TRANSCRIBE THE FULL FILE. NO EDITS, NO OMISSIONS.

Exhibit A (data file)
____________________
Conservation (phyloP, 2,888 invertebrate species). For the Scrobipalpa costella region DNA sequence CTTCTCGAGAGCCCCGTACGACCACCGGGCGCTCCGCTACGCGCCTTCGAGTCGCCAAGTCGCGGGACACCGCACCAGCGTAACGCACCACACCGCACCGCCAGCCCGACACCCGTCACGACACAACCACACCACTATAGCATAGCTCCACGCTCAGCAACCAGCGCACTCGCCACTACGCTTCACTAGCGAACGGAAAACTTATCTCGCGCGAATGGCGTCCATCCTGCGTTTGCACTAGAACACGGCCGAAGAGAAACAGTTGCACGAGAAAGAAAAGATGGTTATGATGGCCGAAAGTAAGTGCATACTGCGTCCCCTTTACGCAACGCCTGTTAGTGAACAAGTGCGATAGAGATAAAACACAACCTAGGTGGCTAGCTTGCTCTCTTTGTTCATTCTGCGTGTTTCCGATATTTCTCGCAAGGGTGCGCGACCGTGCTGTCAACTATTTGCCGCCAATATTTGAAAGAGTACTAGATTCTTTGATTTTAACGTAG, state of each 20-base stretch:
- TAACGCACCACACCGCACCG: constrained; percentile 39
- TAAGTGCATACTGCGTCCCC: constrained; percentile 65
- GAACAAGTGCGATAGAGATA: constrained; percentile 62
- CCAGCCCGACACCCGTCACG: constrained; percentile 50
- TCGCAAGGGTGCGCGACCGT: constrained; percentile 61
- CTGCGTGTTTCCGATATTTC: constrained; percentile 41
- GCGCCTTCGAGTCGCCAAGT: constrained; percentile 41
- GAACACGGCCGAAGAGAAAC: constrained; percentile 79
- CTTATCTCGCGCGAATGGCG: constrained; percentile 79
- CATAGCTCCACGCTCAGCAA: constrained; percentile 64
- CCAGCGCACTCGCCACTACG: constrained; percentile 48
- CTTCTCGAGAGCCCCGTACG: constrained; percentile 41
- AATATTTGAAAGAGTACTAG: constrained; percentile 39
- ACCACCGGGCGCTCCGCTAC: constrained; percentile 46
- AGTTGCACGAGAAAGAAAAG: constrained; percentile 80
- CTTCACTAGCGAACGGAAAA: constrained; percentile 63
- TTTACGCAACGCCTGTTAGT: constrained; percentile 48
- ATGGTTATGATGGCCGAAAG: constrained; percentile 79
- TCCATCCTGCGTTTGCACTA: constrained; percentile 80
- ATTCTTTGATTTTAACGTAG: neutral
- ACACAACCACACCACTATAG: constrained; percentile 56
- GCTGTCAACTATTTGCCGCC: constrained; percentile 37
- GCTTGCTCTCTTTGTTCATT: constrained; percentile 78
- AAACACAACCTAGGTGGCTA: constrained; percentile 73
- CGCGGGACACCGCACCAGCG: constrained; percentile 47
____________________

Conservation (phyloP, 2,888 invertebrate species). For the Scrobipalpa costella region DNA sequence CTTCTCGAGAGCCCCGTACGACCACCGGGCGCTCCGCTACGCGCCTTCGAGTCGCCAAGTCGCGGGACACCGCACCAGCGTAACGCACCACACCGCACCGCCAGCCCGACACCCGTCACGACACAACCACACCACTATAGCATAGCTCCACGCTCAGCAACCAGCGCACTCGCCACTACGCTTCACTAGCGAACGGAAAACTTATCTCGCGCGAATGGCGTCCATCCTGCGTTTGCACTAGAACACGGCCGAAGAGAAACAGTTGCACGAGAAAGAAAAGATGGTTATGATGGCCGAAAGTAAGTGCATACTGCGTCCCCTTTACGCAACGCCTGTTAGTGAACAAGTGCGATAGAGATAAAACACAACCTAGGTGGCTAGCTTGCTCTCTTTGTTCATTCTGCGTGTTTCCGATATTTCTCGCAAGGGTGCGCGACCGTGCTGTCAACTATTTGCCGCCAATATTTGAAAGAGTACTAGATTCTTTGATTTTAACGTAG, state of each 20-base stretch:
- TAACGCACCACACCGCACCG: constrained; percentile 39
- TAAGTGCATACTGCGTCCCC: constrained; percentile 65
- GAACAAGTGCGATAGAGATA: constrained; percentile 62
- CCAGCCCGACACCCGTCACG: constrained; percentile 50
- TCGCAAGGGTGCGCGACCGT: constrained; percentile 61
- CTGCGTGTTTCCGATATTTC: constrained; percentile 41
- GCGCCTTCGAGTCGCCAAGT: constrained; percentile 41
- GAACACGGCCGAAGAGAAAC: constrained; percentile 79
- CTTATCTCGCGCGAATGGCG: constrained; percentile 79
- CATAGCTCCACGCTCAGCAA: constrained; percentile 64
- CCAGCGCACTCGCCACTACG: constrained; percentile 48
- CTTCTCGAGAGCCCCGTACG: constrained; percentile 41
- AATATTTGAAAGAGTACTAG: constrained; percentile 39
- ACCACCGGGCGCTCCGCTAC: constrained; percentile 46
- AGTTGCACGAGAAAGAAAAG: constrained; percentile 80
- CTTCACTAGCGAACGGAAAA: constrained; percentile 63
- TTTACGCAACGCCTGTTAGT: constrained; percentile 48
- ATGGTTATGATGGCCGAAAG: constrained; percentile 79
- TCCATCCTGCGTTTGCACTA: constrained; percentile 80
- ATTCTTTGATTTTAACGTAG: neutral
- ACACAACCACACCACTATAG: constrained; percentile 56
- GCTGTCAACTATTTGCCGCC: constrained; percentile 37
- GCTTGCTCTCTTTGTTCATT: constrained; percentile 78
- AAACACAACCTAGGTGGCTA: constrained; percentile 73
- CGCGGGACACCGCACCAGCG: constrained; percentile 47